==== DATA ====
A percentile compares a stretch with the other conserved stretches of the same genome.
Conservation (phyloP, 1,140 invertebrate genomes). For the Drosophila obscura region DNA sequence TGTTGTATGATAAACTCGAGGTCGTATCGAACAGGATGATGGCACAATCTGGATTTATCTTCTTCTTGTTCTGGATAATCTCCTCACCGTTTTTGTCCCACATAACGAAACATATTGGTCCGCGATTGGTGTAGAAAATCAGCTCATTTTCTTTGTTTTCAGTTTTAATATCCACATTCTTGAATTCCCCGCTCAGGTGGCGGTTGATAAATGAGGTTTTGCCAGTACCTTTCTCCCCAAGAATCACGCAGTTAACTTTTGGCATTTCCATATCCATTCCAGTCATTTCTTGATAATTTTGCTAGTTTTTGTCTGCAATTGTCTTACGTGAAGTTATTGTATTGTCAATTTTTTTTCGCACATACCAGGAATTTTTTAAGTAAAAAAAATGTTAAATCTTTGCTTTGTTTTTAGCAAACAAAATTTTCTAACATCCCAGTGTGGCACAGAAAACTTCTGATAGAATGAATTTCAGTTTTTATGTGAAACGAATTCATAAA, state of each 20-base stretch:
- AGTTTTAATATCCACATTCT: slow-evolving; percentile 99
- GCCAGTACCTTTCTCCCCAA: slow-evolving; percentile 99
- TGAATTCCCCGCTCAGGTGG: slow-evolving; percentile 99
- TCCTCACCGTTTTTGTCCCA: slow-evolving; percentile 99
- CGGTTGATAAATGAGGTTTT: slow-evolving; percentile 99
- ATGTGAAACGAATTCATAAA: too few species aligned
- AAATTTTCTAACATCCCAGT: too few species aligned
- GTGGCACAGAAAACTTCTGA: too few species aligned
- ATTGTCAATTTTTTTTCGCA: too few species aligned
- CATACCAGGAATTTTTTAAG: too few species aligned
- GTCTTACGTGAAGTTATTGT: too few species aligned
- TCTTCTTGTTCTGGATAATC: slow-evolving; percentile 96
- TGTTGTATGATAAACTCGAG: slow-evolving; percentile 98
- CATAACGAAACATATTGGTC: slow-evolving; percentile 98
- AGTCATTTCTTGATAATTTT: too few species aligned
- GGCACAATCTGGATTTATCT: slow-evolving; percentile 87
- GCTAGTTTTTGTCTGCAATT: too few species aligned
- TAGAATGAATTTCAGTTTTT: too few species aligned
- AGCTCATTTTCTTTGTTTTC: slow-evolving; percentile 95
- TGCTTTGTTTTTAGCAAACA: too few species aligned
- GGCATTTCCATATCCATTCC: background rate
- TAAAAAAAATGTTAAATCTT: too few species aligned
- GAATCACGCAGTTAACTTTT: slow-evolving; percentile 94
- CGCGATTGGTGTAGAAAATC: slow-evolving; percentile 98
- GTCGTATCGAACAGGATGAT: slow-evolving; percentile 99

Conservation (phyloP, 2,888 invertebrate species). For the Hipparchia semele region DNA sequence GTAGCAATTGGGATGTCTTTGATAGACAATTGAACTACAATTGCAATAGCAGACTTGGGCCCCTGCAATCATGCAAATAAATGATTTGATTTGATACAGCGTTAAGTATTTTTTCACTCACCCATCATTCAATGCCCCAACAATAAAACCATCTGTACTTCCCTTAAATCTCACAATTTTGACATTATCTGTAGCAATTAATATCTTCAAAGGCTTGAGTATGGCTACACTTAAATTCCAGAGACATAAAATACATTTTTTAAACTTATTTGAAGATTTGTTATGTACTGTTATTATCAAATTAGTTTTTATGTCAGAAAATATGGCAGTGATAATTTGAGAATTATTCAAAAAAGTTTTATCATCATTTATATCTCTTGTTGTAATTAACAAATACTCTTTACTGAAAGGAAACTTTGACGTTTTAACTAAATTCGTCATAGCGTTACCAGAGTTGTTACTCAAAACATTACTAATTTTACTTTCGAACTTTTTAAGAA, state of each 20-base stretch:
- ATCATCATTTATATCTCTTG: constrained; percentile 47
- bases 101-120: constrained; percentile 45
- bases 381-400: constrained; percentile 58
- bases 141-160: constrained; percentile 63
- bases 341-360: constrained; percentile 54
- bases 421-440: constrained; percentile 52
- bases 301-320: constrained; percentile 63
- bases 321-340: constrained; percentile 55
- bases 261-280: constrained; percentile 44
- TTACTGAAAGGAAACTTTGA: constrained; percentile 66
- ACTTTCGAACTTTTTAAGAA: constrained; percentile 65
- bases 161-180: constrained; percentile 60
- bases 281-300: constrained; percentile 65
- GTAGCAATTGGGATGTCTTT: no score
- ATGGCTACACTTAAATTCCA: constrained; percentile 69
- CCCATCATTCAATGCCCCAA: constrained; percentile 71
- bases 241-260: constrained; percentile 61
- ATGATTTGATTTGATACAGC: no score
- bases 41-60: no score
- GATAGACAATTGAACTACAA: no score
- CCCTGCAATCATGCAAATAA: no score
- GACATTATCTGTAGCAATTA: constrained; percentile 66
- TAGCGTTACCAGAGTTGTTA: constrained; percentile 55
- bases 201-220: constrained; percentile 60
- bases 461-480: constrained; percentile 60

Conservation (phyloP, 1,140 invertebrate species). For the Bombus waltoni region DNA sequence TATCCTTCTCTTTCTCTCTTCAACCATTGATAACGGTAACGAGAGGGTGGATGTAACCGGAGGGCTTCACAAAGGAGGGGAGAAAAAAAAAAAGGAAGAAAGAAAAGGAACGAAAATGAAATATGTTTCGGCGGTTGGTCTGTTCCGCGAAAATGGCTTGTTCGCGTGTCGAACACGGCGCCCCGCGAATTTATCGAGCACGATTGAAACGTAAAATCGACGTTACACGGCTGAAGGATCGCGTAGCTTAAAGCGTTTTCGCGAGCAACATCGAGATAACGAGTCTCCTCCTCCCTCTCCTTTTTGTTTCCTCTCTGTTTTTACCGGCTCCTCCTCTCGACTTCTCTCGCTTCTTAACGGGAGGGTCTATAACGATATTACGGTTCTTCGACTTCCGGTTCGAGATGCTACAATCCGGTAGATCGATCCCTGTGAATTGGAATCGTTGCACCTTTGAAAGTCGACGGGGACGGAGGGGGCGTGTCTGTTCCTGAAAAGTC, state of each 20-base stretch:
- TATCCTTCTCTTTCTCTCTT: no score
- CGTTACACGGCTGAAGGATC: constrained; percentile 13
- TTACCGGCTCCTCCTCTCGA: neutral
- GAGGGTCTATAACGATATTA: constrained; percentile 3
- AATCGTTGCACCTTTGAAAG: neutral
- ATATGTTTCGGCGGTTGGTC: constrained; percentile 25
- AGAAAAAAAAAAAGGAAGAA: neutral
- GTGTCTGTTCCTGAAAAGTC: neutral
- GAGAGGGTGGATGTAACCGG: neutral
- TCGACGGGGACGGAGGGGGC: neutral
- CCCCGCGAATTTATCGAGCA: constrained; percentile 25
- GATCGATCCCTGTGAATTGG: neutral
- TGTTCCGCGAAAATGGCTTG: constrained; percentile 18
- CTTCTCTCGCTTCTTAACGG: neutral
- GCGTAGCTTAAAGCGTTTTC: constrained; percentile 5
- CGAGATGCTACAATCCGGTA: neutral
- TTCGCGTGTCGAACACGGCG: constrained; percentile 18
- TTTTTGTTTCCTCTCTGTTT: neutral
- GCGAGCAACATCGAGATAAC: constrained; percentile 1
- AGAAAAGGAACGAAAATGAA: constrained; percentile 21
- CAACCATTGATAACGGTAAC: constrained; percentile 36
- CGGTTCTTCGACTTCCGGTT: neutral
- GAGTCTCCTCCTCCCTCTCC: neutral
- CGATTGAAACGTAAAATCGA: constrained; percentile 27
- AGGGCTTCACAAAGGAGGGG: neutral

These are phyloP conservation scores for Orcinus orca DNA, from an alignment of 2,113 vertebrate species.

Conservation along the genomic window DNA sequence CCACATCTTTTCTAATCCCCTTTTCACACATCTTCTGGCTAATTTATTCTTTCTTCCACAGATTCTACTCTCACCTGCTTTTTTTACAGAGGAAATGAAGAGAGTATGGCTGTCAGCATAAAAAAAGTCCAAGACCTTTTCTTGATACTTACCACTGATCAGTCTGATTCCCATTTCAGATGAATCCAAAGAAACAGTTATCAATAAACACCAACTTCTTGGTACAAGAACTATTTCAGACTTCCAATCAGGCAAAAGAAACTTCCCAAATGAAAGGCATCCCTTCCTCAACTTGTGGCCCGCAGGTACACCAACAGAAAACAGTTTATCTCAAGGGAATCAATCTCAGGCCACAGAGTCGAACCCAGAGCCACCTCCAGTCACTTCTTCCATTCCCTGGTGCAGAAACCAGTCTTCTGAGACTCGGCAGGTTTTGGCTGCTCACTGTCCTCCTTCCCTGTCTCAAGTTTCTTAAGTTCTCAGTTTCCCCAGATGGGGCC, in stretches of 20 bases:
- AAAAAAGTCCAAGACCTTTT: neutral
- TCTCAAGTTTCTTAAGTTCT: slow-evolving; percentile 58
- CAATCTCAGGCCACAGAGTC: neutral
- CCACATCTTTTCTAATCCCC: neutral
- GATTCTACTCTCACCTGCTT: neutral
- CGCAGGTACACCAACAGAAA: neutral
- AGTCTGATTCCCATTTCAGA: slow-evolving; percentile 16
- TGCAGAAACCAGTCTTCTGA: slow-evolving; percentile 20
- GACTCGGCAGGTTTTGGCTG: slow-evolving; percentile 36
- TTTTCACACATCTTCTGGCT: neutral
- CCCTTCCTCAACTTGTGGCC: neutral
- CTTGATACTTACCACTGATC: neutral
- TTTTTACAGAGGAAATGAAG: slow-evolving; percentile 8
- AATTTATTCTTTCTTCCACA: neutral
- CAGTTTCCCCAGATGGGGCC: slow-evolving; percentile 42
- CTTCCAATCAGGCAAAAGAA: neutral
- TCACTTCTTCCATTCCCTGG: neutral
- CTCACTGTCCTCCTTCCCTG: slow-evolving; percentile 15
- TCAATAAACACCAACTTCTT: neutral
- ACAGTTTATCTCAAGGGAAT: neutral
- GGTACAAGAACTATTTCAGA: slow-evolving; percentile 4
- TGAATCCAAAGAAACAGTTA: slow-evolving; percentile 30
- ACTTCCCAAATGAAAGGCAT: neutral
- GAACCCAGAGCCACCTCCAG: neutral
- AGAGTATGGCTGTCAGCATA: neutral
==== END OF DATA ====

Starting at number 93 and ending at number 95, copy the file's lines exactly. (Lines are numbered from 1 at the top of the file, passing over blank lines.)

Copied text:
- CTTGATACTTACCACTGATC: neutral
- TTTTTACAGAGGAAATGAAG: slow-evolving; percentile 8
- AATTTATTCTTTCTTCCACA: neutral